I look forward to seeing you next Tuesday! Any questions you might have can be directed to our email or our telegram group.

Summer Reading (23 July)!

The Freiburg Writers’ Group is happy to hold its Summer Reading on 23 July at 17:00 at the wonderful Café POW!

Members of the group will read short pieces or excerpts of their own works, 4-7 minutes in length, for the delight, enjoyment, and literary nourishment of the listeners. Throughout the reading, guests will also be able to enjoy the treats of Café POW including food, beverages, and of course the relaxed atmosphere of its inner courtyard. 

Join us, and bring your literature-enthusiastic friends! 

Notes on our 14 June Meeting

I wanted to talk about how we figure out what we’re doing/where we’re going when we have a (loosely) defined project that needs to (somehow) move forward.

I found exercise #200 in Brian Kiteley’s 3 a.m. Epiphany: Q and A: “Write a fragment about something in your [piece] that bothers you like a bad tooth. Write this in the form of twenty questions and answers. . . .”

We wrote questions for ourselves for our various (in progress) projects. We then discussed the projects and the questions we wrote. It was a very lively and very fruitful conversation!

Several people were kind enough to send me the questions they wrote. They are collected below (in random order and ever-so-gently edited). Several of the questions are very specific to the projects about which they were asked, but I like to think that the questions in this list, despite their sometimes specificity, could be used to open a door or two in your brain when you’re writing and find yourself at an impasse–not unlike Brian Eno’s Oblique Strategies.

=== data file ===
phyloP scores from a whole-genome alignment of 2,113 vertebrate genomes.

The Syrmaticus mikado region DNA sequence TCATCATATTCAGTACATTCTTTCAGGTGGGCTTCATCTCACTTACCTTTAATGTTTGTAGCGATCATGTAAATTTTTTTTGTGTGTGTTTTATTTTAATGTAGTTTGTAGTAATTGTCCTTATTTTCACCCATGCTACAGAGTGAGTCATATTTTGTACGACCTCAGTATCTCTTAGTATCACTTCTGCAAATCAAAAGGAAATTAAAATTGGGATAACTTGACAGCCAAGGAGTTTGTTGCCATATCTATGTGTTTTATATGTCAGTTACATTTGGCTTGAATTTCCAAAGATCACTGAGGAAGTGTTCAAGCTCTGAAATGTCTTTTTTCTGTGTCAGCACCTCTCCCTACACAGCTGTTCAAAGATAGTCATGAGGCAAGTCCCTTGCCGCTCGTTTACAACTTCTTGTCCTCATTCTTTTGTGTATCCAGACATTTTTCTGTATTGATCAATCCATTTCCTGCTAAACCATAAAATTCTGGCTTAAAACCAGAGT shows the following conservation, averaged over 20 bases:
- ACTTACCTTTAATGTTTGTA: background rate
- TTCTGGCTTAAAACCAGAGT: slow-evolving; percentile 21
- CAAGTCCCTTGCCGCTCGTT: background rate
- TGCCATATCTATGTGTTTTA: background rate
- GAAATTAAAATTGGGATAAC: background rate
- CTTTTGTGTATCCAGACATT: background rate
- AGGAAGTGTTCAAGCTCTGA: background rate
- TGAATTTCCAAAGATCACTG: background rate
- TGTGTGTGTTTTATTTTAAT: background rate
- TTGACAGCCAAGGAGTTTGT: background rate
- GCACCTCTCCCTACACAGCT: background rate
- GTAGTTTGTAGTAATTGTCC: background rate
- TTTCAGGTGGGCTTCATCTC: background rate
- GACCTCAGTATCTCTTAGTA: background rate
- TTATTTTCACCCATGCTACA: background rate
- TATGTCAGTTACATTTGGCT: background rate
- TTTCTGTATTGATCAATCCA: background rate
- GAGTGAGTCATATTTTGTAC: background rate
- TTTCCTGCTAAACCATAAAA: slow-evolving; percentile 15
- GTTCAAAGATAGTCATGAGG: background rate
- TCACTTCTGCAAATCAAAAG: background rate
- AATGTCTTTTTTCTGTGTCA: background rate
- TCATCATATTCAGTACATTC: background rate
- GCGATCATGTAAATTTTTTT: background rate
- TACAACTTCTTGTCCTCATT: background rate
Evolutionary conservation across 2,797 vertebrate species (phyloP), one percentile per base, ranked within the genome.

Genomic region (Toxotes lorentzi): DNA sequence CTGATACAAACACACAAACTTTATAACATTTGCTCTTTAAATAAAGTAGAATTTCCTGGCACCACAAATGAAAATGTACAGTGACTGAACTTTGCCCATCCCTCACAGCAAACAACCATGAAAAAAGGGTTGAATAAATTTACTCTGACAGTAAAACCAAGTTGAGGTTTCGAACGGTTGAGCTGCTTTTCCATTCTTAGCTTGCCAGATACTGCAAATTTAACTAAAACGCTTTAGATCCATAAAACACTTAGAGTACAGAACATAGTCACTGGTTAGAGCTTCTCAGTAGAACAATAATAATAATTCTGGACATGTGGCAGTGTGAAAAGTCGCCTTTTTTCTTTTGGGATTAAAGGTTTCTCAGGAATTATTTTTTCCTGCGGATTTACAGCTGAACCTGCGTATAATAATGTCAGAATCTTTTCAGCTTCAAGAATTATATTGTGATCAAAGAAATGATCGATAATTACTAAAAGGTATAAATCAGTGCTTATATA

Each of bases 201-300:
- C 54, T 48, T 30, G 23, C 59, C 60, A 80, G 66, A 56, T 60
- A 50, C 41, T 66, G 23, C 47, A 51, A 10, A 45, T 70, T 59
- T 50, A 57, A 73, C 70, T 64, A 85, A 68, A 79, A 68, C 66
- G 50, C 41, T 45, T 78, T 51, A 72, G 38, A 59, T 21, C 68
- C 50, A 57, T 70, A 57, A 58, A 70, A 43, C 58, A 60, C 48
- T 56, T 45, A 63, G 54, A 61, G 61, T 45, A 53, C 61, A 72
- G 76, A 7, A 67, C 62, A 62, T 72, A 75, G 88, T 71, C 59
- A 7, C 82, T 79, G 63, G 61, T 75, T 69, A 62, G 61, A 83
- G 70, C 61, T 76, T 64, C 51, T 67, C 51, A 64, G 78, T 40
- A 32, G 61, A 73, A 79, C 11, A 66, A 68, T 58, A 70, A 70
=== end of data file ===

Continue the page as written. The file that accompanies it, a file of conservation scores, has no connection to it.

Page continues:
• Do you intend to ever finish this project?
  • Are you providing enough detail about the characters and their environments to spark the imagination of the reader?
  • At what point will the story end?
  • How much of the previous generation (uncles) should I include?
  • I am sure that I have a story to tell, why am I struggling to take the time to write more?
  • The main character’s life, on the surface, does not seem that interesting or dramatic. What exactly about the character do you think will resonate with readers?
  • Should you pick/plan XYZ number of time periods, à la Here, from which/with which to work (within chapters)?
  • Can I stand alone with this if friends and family walk away?
  • Is it too singular based?
  • Am I writing to be clever, to show case just how smart I am?
  • Why is the main character so angry? Have you addressed this clearly enough?
  • How much more reading do you want to do before you start writing?
  • Where’s my ego involvement?
  • Is it worth the stress and worry?
  • Should I use real names? In particular would it be better to mention the officers of higher rank just with their initials? Could I be sued by decedents of some of these officers?
  • Why does the main character abandon his friends in his twenties? His motives are not clear.
  • Am I too attached to my idea of how this needs to speak?
  • Am I writing to be understood?
  • Am I replicating tropes, formulas, or stereotypes in an annoying way?
  • Can I change larger sections without emotional kickback?
  • Is it too sentimental? If so: does it work? or can I get rid of it without a large change in the voice?